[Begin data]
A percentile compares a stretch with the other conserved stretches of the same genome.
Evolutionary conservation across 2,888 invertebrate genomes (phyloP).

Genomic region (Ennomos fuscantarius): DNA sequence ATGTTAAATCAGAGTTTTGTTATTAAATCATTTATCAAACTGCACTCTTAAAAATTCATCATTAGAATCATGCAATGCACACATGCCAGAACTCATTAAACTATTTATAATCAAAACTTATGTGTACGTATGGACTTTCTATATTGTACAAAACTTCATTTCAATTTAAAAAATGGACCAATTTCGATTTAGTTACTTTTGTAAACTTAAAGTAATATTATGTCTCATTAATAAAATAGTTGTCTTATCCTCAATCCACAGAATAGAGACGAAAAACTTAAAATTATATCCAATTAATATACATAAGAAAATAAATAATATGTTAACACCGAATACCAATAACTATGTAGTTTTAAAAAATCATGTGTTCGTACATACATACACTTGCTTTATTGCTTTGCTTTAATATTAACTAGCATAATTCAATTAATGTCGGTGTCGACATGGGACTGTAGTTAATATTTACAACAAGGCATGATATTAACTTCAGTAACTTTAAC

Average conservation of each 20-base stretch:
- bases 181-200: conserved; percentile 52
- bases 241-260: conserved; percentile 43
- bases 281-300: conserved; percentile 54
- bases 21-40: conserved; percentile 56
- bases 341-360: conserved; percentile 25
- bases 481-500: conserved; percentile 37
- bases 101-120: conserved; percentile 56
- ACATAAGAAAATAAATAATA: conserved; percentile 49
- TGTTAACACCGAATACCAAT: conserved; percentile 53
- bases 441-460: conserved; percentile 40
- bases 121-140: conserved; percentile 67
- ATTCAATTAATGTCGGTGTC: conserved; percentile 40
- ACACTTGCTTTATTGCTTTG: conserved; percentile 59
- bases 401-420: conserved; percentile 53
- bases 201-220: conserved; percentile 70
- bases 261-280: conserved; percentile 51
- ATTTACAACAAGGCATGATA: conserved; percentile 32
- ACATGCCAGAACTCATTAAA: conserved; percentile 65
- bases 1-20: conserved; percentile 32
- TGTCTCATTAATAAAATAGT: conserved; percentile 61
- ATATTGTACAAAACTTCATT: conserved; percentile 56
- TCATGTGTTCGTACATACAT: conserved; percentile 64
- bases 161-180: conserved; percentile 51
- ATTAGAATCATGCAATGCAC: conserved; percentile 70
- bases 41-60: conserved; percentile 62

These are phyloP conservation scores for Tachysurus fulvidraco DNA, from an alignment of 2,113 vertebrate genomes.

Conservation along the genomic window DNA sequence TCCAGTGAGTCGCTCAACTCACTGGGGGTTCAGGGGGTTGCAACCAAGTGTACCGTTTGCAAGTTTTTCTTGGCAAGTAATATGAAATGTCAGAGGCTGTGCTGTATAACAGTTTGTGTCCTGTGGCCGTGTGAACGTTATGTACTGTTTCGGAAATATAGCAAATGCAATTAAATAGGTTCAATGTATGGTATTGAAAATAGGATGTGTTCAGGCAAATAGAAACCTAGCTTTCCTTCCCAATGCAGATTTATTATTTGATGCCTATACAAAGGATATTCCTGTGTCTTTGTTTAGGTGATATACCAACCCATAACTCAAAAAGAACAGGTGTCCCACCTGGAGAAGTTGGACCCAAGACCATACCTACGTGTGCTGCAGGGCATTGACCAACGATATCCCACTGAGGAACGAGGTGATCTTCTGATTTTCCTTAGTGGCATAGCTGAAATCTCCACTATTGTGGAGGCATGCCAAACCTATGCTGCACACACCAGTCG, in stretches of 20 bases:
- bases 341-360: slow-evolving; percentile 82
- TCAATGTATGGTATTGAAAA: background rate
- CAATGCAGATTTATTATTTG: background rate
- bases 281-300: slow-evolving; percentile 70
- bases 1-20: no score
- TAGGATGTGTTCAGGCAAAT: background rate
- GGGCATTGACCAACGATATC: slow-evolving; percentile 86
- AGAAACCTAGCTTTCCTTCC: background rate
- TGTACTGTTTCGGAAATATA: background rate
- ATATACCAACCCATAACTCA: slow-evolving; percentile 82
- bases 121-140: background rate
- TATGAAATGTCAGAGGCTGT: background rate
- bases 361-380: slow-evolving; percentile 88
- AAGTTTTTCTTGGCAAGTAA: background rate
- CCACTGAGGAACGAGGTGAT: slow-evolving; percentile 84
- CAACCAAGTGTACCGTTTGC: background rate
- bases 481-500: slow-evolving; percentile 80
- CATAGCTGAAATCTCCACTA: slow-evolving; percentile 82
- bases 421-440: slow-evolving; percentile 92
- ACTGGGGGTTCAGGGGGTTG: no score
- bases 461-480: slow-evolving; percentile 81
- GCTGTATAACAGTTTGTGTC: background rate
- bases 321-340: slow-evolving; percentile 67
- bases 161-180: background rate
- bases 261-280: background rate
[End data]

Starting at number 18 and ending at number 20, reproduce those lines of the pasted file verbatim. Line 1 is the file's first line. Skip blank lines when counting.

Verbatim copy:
- bases 401-420: conserved; percentile 53
- bases 201-220: conserved; percentile 70
- bases 261-280: conserved; percentile 51